Under dim lights, I pushed the door-close button before the elevator slowly ascended through the bowels of Foo Tak building. With a jolt, the door opened to reveal a pink and white space, much like an enlarged womb. I stepped inside and gazed around until my eyes met something hanging from the ceiling: a giant red vagina.
I’m supposed to put my head into the installation to listen to conversations about sex.
Welcome to the exhibition of 體祭 Body Fest 2018, Hong Kong’s first-ever nude art festival. Here, you can inspect your own body in front of an oversized kaleidoscope, watch a demonstration of life drawing, or join a conversation about bodies and sexual experiences.
Central to Body Fest is the idea of bodily autonomy. Event organisers Siu Ding and Jing Pang ask: why is nudity considered indecent or obscene in today’s world? For them, no matter how much flesh you bare—and whether or not you put on makeup—your body is a unique landscape that should never be confined by social standards of beauty.
Siu Ding’s name may be familiar to some, as she appeared in songwriter Ah P’s music video《聖誕半裸派對》“Christmas Half-Nude Party” back in 2008. When the video was uploaded to the internet, the artist-slash-book-designer unwittingly attracted media attention for her naked hillside performance—some even called her a flasher. But now, having spent more than 10 years life modelling, Siu Ding has no regrets; she feels that “nudity is not a statement, but only a choice in life.”
Jing Pang, too, is a nude life model. A visual arts graduate, she used to spend hours in front of easels and canvases, watching models strike poses. Two years ago, Pang ventured into the field with one goal: to know how it feels to be the muse herself. Since then, she has organised six life drawing sessions. Her exhibited work (which took a year and a half to complete) shows an eclectic landscape filled by life-size nude figures, twisting and turning, anonymous yet familiar.
The duo is part of a growing community in Hong Kong that seeks ways to celebrate the body. They are also the founders of Life Model Club 體模社, and for Body Fest’s opening party, they invited artist Kobe Ko and Albert Cheung, the director of Dirty Press, to give a talk. It was met with a full house.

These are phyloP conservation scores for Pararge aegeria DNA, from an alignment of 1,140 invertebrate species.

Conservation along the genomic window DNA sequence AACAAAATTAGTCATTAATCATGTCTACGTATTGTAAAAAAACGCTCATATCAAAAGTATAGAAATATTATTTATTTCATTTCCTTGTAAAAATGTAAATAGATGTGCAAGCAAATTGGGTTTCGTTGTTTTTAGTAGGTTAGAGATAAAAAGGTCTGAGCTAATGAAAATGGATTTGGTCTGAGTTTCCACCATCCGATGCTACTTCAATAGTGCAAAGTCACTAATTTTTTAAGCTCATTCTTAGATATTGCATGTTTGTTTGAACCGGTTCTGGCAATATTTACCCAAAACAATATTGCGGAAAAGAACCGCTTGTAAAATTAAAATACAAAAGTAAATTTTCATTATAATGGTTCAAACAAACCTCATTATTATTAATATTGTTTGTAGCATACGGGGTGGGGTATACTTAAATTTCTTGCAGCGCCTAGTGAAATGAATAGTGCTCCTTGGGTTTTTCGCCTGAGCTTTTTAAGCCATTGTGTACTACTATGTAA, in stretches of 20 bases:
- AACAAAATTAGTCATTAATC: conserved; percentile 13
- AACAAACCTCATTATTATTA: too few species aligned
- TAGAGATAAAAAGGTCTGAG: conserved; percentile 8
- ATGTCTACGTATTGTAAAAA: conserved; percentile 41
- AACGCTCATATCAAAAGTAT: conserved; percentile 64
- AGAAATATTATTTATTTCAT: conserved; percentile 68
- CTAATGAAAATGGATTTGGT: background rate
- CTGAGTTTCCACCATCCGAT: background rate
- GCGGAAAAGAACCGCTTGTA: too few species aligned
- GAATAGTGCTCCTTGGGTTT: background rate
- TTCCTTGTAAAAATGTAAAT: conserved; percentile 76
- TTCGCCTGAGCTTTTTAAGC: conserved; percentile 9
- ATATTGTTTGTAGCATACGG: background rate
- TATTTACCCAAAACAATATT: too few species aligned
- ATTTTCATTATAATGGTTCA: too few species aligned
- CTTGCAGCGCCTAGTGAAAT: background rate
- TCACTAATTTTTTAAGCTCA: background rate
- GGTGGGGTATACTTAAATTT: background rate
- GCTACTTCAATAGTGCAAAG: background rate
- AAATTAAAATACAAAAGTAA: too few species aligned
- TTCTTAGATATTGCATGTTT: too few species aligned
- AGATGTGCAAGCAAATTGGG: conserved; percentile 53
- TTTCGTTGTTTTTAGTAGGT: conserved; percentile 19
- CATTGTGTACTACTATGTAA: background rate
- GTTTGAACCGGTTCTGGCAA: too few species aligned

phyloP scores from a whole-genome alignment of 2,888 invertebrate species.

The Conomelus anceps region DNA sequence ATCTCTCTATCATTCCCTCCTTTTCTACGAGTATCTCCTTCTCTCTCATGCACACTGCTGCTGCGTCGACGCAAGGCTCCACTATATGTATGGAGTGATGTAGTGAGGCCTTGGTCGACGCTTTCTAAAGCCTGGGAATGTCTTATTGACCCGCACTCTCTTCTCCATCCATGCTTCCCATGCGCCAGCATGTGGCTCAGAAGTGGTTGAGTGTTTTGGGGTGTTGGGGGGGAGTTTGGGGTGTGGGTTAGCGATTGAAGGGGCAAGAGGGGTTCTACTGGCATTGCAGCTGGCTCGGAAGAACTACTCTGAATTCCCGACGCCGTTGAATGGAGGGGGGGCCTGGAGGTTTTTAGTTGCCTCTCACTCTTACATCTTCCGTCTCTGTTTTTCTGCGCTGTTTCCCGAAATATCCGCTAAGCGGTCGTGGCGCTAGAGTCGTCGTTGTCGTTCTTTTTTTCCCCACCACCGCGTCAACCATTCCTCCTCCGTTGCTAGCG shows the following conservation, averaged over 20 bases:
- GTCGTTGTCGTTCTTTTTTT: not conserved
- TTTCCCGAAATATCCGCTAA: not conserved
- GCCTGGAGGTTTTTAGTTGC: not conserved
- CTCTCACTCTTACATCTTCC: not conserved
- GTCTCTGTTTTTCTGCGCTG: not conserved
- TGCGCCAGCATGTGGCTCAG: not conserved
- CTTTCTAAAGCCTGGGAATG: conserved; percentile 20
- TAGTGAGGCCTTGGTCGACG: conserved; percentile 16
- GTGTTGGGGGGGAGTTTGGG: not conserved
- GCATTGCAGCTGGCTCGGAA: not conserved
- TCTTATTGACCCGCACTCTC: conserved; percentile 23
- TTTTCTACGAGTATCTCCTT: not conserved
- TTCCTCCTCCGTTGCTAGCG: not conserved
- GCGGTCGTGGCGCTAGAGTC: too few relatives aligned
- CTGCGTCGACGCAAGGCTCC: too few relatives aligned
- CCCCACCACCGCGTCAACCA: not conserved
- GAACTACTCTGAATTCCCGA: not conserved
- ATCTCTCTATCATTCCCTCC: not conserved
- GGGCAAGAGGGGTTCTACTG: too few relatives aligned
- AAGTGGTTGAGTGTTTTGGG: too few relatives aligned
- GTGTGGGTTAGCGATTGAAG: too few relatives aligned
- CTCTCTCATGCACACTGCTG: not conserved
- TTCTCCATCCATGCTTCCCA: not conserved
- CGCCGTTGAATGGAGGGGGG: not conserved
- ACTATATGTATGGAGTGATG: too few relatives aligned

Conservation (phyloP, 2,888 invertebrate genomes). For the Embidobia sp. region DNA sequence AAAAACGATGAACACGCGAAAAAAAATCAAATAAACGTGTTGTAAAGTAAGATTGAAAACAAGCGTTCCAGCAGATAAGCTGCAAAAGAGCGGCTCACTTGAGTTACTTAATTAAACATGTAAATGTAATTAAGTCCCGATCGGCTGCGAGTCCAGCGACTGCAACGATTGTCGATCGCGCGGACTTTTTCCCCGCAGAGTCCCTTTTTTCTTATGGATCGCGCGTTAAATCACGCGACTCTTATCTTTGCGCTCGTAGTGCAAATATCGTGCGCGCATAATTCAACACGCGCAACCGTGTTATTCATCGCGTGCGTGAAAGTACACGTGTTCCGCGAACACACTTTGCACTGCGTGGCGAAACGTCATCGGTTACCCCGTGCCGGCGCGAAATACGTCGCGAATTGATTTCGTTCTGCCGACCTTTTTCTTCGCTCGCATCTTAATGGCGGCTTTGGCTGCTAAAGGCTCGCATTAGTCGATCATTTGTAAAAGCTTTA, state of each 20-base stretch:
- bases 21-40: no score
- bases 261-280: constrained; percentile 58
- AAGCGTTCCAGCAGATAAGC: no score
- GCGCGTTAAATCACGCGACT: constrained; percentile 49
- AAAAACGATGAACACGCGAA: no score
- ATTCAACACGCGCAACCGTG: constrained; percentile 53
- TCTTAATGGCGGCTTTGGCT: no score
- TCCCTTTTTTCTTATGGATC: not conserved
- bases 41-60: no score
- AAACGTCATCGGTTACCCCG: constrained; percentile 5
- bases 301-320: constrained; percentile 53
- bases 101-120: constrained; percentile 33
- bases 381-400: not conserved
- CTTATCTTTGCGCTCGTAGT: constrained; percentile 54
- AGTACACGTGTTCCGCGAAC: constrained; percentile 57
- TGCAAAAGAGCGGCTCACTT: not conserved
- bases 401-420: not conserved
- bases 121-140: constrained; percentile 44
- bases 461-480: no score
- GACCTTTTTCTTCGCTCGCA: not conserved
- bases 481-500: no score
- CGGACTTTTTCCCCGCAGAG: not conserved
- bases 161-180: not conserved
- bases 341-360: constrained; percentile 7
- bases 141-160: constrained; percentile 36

Sitting in a corner of the exhibition is a pyramid of mirrors, with small cameras attached. The cameras capture your movements and project them on the wall behind: stand in front of the installation and you’ll find yourself lost in trippy and seemingly endless reflections. Initially, the organisers wanted a room of mirrors, so visitors could take off their clothes and inspect their naked bodies. But limited budget and space, as well as safety concerns, gave rise to the idea of a kaleidoscope instead.
“This is not the best, but it’s an experiment nonetheless,” Siu Ding says.
Another of the organisers’ favourites is a series of mesmerising photographs taken by Hong Kong-based photographer Simon C. The work, titled The Earth, was originally submitted to the Echigo-Tsumari Art Triennale in Japan. Printed on overlapping pieces of fabric, it presents a group of people, their backs towards the camera, standing peacefully in a serene forest and running through a field. As Jing Pang recalls, many of the subjects were modelling for the first time.
Body Fest is not a large exhibition, and once a suitable venue was found, the team spent only five days setting it up. But the process leading up to it took almost a year.
In 2016, Siu Ding held a photography exhibition at kubrick bookstore, titled The Theory of Absence; however, kubrick raised concerns over nudity and she had to amend her work. This time, she applied for a space at Foo Tak Building run by the non-profit Arts and Culture Outreach (ACO)—but a recent exhibition at Foo Tak also received complaints about nudity in photographs, which led to visits from government authorities.
This is why, while body festivals in other parts of the world usually include nude outdoor activities, Hong Kong’s Body Fest 2018 remains a private event. To quote the organisers’ remark on Facebook: “Dress code: sexy welcome, must wear something.”
After the closing party, Siu Ding and Jing Pang will head straight to Taichung, where independent bookshop 佔空間 Artqpie will host this exhibition in April. They also hope to publish the third and fourth issues of their collaborative photography book SP in the near future—as they might say, it’s always a good time for more exposure.
Body Fest 2018 is currently at 11/F Foo Tak Building and will run until February 4. Entrance is by reservation, and only for those aged 18 or above. Editing by Still / Loud’s Holmes Chan.